Birth Control Pills to regulate periods
You can ask almost any woman out there, and she will agree – periods mean trouble! And we are not just talking about the pain and the discomfort. Unfortunately, periods do not work like clockwork. They could be early, late or you might even skip a cycle completely, for no apparent reason.
Every woman faces irregularity in her monthly cycles at least once during her reproductive life. 12 to 14% of women experience irregular periods often, while few suffer occasionally. With changing lifestyle and food habits, menstrual irregularities are on the rise in recent years.
The hormones secreted by the pituitary gland in the brain and those secreted by the ovaries play a key role in the functioning of a normal menstrual cycle. Disorder in the secretion of these hormones like FSH, LH, or TSH leads to a disturbance in the normal menstrual cycle.
Women can experience different types of menstrual disorders.
- Irregular periods indicate either the complete absence of or infrequent periods. Medically, infrequent periods are known as oligomenorrhoea, in which, a woman has very few monthly cycles, just 6 to 8 times in a year. In oligomenorrhoea, periods can occur too late as per the expected date. The two consecutive periods are often more than 35 days apart, making family planning fairly difficult!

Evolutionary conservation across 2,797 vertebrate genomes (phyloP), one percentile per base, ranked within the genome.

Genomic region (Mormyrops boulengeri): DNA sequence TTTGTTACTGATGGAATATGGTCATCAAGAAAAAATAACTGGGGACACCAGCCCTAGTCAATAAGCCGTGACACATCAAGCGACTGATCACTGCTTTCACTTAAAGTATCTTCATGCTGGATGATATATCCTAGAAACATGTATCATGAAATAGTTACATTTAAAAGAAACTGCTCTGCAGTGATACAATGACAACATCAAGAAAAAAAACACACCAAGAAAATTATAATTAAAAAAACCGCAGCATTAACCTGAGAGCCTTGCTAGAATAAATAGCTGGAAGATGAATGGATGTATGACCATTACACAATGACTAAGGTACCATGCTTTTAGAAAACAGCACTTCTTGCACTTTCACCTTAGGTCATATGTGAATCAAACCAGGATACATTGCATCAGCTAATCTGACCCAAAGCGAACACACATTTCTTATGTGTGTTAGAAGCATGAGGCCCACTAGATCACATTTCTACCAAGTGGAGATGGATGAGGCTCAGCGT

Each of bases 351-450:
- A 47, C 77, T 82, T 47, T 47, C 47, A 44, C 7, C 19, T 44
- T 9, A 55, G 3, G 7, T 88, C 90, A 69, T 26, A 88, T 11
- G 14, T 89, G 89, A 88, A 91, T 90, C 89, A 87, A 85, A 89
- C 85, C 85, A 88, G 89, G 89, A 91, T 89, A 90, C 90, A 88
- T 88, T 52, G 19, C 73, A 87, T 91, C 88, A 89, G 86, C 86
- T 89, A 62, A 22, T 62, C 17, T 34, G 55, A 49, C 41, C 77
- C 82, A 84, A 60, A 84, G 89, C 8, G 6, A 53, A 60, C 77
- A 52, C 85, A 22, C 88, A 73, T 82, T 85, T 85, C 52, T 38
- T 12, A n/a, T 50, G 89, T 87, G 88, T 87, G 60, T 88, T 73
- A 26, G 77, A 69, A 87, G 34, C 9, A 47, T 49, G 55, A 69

- Complete absence of periods is known as amenorrhoea. Primary amenorrhoea is is said to occur when periods do not appear around the age of puberty i.e. 12-6 years of age. Secondary amenorrhoea is absence of periods for 3 to 6 months after otherwise regular monthly cycles occurring prior. Other than pregnancy, secondary amenorrhoea occurs due to several reasons like polycystic ovarian syndrome (PCOS), early menopause or a pituitary tumour.
- Metrorrhagia is the diagnosis when periods occurtoo frequently at irregular intervals.
- Polymenorrhea is when menstrual cycles occur unusually frequently and are less than 21 days apart while menorrhagia is heavy bleeding during menstrual period.
- In dysmenorrhoea, the woman experiences painful bleeding with severe abdominal cramps.
Causes of irregular periods
Different causes responsible for irregular periods include:
- Hormonal disorders like PCOS, thyroid disorders, Cushing’s syndrome, diabetes mellitus, etc.
- Excessive exercises or extreme dieting
- Extreme mental stress.